Neil Gorsuch hasn’t written much about democracy issues. On money in politics, as Ciara Torres-Spelliscy has detailed for the Brennan Center, he’s made clear that, like most legal conservatives, he sees the right to make political contributions as closely akin to the right to speak, which is protected by the First Amendment. In other words, he’s likely to be supportive of decisions like Citizens United and others that loosened regulations on political money.
As for voting rights, we have even less to go on. But emails written by Gorsuch when he worked as a lawyer in the George W. Bush Justice Department may give democracy advocates pause. The emails were released to the Senate Judiciary Committee as it prepares for Gorsuch’s confirmation hearings, and reported by The Nation’s Ari Berman.
In one, written in 2005, Gorsuch responds to an email announcement that Hans von Spakovsky, another DoJ lawyer, has been nominated to the Federal Election Commission. “Good for Hans!” writes Gorsuch.
In another, written a few months earlier, von Spakovsky himself writes to a long list of Justice Department staff about an upcoming “Ballot Access and Voter Integrity Conference.” Gorsuch responds: “Sounds interesting. Glad you’re doing this. I may tray (sic) to attend some of it.”
So what’s the issue, here?
There may be no single figure who has done more over the last decade and a half to propagate the myth of widespread voter fraud and to build support for strict voting laws than von Spakovsky, a former Republican county chair in Georgia. Berman has the details, and here‘s a lengthy New Yorker profile.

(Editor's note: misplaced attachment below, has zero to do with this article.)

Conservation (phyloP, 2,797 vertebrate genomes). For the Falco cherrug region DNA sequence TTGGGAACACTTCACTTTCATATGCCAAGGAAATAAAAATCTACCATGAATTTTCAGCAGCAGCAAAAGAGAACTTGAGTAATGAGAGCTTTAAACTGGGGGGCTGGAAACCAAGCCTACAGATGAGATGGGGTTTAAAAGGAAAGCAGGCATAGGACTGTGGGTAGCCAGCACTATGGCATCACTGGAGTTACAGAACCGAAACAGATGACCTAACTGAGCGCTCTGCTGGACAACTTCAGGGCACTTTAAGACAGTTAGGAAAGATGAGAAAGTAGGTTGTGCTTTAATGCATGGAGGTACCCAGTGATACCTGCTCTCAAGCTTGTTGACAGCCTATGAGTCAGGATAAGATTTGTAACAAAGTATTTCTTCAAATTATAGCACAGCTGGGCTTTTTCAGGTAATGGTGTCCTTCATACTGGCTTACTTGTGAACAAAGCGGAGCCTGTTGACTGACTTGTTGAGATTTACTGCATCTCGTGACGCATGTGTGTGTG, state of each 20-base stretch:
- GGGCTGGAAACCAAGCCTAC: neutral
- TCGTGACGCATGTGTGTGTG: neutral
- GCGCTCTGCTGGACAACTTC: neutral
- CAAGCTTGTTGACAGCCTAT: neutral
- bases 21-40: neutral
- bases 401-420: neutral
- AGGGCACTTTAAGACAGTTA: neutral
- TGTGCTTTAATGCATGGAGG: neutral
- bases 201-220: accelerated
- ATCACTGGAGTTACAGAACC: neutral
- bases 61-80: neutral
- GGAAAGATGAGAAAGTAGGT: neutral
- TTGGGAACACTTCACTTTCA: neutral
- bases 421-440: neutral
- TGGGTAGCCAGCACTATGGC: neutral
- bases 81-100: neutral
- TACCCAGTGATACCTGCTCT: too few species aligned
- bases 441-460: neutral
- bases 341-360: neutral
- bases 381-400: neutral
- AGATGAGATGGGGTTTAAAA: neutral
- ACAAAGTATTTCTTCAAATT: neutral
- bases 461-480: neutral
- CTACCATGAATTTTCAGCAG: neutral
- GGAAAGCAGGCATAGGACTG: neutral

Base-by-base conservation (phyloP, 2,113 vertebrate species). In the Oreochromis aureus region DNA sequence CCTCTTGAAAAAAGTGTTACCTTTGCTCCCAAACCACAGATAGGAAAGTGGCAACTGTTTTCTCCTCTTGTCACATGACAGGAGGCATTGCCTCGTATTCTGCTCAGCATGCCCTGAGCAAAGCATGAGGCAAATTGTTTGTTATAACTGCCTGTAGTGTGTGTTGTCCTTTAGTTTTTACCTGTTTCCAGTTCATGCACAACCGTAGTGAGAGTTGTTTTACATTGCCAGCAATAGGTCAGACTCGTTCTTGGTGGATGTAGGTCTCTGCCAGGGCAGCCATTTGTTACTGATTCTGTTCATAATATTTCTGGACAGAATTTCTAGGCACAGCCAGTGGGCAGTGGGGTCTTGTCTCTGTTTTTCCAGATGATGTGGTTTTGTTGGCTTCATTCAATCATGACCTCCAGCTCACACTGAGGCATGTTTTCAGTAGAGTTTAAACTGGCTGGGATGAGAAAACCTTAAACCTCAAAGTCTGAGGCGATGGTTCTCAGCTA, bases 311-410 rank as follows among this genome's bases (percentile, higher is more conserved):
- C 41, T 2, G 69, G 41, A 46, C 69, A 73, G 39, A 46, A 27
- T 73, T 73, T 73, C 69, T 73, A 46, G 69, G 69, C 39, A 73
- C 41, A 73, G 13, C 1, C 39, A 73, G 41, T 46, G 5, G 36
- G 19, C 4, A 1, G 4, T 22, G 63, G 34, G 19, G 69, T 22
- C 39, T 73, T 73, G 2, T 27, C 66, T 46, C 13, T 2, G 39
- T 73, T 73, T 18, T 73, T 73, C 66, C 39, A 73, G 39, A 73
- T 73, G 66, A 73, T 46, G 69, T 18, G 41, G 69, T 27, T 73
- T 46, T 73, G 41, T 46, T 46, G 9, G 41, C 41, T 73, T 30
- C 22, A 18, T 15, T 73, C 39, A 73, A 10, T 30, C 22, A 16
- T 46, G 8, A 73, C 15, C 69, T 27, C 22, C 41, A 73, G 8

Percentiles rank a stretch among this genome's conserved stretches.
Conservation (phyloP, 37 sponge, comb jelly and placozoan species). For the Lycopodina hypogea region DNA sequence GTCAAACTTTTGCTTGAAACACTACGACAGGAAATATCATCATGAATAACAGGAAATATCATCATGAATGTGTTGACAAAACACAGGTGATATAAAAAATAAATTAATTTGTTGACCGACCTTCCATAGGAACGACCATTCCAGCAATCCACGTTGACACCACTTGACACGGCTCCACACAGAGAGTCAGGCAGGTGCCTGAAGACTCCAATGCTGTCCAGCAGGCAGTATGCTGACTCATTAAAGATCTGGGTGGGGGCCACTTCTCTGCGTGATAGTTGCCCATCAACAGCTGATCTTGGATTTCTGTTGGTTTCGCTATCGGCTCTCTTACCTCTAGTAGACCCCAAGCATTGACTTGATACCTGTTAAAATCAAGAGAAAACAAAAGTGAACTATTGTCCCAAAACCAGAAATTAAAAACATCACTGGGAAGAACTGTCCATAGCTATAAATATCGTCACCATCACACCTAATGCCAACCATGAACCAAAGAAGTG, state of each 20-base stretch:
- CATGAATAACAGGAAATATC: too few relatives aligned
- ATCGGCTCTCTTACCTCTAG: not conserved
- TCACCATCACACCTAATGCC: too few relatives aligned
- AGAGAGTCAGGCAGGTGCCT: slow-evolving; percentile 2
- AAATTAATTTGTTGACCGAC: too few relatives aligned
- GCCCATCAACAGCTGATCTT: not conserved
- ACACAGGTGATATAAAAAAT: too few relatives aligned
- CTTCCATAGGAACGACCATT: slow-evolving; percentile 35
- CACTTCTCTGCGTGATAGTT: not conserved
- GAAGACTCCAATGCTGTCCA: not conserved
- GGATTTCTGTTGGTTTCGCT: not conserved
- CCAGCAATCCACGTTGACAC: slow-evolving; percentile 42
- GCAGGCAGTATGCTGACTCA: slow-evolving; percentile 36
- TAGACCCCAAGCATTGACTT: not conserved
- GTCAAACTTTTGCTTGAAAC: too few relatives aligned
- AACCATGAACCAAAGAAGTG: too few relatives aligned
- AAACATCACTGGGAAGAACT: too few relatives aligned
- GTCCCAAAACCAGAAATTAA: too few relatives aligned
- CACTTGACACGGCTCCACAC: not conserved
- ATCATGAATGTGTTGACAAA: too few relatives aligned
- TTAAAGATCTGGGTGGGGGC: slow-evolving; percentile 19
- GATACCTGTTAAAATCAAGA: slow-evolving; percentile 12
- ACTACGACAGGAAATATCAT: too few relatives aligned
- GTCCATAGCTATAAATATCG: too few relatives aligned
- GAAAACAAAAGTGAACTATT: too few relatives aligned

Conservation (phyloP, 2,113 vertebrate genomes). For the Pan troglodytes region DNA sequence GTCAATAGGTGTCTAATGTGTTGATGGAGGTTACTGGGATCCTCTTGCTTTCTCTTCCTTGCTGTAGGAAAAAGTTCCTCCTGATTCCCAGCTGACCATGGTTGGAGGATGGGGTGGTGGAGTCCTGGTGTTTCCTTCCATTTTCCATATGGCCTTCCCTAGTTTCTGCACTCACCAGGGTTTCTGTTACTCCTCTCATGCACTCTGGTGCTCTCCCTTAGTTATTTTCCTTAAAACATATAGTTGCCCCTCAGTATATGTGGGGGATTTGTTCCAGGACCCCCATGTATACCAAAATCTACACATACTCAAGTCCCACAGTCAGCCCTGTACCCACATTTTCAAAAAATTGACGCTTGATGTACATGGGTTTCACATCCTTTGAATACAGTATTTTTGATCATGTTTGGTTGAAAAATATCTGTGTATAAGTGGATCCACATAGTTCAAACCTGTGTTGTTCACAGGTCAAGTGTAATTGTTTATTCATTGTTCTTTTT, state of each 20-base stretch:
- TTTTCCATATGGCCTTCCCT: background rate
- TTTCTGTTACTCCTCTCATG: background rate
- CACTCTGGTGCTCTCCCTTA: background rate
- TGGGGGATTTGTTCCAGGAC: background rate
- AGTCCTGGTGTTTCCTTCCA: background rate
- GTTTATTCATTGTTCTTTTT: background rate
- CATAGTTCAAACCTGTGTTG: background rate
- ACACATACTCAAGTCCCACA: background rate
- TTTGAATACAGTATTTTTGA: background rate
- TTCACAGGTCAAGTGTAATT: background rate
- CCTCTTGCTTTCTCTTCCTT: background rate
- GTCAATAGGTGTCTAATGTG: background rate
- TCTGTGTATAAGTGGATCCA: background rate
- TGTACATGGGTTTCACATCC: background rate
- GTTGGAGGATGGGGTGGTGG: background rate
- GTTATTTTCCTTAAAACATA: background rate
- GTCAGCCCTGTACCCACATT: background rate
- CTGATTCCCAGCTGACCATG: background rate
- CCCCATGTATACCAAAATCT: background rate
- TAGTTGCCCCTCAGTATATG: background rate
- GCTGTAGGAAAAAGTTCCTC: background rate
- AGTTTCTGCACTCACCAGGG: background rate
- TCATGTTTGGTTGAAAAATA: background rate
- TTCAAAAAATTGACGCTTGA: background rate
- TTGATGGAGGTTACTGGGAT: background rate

Von Spakovsky’s nomination to the FEC was so controversial that Senate Democrats ultimately refused to confirm him, forcing President Bush to give him a recess appointment. And as Berman notes, the emails came at a time when the Bush Justice Department was moving systematically to prioritize “voter integrity”—that is, voter fraud—cases over voting access cases. Von Spakovsky was integral to that shift.
So, with the Supreme Court potentially poised to issue a major voting rights ruling relatively soon, it’s worrying that Gorsuch cheered von Spakovsky’s nomination and his involvement in the conference. Let’s hope senators can use Gorsuch’s confirmation hearings to illicit more detail about his views on voting and other democracy issues.